How to Meditate
Having trouble switching off? Here's how to meditate
Swami Yogamani Saraswati shares her insight into how to meditate:
1. Turn off all phones.
2. Ensure your body will be warm. During passive meditation the body temperature can drop; a body can’t relax if it’s tensing with cold.
3. Sit or lie comfortably. This may be in a chair or leaning against a wall with legs stretched out in front. Allow the spine to be in line from the base to the top midbrain. If you lie down, place support beneath the knees to ease the lower back. Lengthen the neck by lightly retracting the chin in.
4. Soften the whole body. Let go of any residual tension, relax the face, close the eyes, lips, release the tongue down into the lower palate of the mouth, allow the shoulders to release away from the ears. Aspire to remain in stillness throughout the session.
5. With each breath feel the body becoming steadier and steadier within the chosen posture. Within the stillness of the body, start to feel centred within the subtle movement of the natural breath and observe how the breath travels in and out of the midline of the body. Continue this for some time.
6. Now take three deep, slow, complete breaths. As you breathe out, let go more fully on all levels; physically, emotionally and mentally.
7. Take your awareness out to the sounds around you. Observe the sound without analysing it. Remain uninfluenced, not caught up in like or dislike. Simply hear the sounds, keep flowing from sound to sound.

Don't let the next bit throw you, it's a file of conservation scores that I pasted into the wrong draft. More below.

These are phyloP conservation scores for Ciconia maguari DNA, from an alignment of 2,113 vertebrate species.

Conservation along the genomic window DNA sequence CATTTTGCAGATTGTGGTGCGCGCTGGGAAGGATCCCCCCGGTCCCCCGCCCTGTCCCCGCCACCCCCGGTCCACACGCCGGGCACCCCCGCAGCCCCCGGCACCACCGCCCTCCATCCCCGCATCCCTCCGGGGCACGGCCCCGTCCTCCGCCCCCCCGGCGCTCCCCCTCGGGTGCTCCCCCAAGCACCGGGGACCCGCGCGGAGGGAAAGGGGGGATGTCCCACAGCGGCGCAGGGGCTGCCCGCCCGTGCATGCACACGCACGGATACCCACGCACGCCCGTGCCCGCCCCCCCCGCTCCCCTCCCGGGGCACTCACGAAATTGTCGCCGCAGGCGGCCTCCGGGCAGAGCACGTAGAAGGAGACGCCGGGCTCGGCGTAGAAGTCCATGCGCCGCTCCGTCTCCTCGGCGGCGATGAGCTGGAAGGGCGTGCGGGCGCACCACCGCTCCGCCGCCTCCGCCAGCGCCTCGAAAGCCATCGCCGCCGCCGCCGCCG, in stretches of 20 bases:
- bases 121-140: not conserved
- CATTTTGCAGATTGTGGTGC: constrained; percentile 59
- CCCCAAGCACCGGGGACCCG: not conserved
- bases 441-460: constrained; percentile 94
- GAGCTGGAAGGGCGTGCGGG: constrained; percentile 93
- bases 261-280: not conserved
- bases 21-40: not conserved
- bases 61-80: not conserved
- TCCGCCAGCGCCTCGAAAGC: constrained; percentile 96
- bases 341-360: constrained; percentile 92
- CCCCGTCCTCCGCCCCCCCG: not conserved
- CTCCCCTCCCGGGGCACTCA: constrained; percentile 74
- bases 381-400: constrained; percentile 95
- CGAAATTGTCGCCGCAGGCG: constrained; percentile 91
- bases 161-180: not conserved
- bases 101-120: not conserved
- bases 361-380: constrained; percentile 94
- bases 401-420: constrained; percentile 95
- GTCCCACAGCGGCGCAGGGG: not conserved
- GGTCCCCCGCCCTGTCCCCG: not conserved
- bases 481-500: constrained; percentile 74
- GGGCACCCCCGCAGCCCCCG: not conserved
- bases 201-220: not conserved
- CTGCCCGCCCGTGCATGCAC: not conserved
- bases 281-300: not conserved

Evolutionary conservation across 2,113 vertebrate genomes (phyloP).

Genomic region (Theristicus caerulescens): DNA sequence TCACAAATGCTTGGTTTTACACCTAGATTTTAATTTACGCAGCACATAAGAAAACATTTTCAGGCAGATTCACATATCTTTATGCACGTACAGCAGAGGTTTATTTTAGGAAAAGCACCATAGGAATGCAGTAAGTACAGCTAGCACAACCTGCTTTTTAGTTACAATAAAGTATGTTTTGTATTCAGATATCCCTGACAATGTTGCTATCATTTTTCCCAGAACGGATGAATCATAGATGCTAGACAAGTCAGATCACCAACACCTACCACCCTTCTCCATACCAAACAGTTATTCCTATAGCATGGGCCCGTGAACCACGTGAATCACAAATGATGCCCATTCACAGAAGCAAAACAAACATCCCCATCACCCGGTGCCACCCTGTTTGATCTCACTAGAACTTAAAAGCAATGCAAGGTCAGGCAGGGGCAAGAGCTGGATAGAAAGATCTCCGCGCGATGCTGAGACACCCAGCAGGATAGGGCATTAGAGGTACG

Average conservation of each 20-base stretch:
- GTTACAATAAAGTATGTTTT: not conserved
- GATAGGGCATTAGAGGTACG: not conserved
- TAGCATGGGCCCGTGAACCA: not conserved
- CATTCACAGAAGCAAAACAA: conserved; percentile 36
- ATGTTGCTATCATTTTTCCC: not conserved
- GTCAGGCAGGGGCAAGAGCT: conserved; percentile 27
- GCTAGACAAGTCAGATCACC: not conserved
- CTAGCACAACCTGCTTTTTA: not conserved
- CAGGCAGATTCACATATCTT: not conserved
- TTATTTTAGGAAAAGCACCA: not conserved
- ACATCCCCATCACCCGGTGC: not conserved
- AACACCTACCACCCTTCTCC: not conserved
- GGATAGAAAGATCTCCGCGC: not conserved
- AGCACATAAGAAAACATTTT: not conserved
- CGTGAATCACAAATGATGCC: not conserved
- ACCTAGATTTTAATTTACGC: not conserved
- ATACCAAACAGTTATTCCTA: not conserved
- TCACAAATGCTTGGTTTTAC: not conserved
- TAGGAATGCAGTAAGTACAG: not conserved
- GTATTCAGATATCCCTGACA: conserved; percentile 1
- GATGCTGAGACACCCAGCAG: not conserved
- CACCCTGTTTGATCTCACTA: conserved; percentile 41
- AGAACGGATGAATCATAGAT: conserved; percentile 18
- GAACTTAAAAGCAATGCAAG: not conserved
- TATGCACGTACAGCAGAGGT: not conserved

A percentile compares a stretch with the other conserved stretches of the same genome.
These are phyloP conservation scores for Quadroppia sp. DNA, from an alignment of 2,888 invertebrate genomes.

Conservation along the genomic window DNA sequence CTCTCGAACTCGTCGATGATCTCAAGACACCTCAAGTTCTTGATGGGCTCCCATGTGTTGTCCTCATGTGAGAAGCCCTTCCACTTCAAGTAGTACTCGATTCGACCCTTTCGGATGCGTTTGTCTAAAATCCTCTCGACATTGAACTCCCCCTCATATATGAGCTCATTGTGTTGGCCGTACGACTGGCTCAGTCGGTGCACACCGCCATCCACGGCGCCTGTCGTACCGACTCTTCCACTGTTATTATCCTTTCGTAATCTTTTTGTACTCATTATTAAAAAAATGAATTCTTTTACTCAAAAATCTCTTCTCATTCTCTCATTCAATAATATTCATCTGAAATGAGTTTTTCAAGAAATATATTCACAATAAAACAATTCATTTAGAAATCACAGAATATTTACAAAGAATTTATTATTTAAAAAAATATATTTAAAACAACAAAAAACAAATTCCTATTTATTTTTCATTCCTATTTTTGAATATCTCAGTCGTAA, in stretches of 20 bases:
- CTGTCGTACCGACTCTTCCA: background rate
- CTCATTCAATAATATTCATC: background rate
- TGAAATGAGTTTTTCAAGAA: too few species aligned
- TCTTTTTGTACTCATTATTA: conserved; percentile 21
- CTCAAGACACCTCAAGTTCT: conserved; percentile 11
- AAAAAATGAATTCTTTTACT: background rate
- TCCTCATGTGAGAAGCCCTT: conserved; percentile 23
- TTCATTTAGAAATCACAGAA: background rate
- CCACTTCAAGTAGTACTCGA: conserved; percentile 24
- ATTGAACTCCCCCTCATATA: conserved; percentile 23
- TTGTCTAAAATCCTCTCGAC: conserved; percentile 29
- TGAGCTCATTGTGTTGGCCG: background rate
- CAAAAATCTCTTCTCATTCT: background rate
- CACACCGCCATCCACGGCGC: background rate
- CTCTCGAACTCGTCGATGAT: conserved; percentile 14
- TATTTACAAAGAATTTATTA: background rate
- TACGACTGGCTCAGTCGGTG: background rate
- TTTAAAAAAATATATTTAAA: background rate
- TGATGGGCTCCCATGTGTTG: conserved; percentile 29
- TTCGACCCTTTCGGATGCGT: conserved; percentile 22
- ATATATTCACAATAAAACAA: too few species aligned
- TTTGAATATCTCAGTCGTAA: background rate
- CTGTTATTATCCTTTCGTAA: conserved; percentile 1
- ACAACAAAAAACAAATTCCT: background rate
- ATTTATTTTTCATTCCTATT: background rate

8. Now come into the natural spontaneous breath. Within the stillness of the body, observe the natural breath coming and going, as you breathe in your body expands; as you breathe out, your body relaxes. Do this for some time, not changing the breath, simply observing.
9. Take the awareness to the space behind the closed eyes, where dreams may visit at night. Observe here the movement of mind, perhaps colours, shapes, thoughts, or nothing at all.
10. Now come back to the body. Feel the body, its weight, its temperature, deepen the breath, and travel out to the sounds all around, externalising one’s self. Think of one thing that you are grateful for today.Share this:
- Craving A Restaurant Fix? These Beloved Auckland Eateries Are Doing Takeaway Specials
- The Viva Team Share Their Lockdown Beauty Rituals
- 20 Cookie Recipes You'll Bake On Repeat
- Anna Jones' Persian Noodle Soup Recipe
- Elisabeth Pointon's Giant, Playful Text Works Challenge The Way We Understand Language
- 12 Women From Around The World Share Their Stories Of Resilience In The Face Of A Pandemic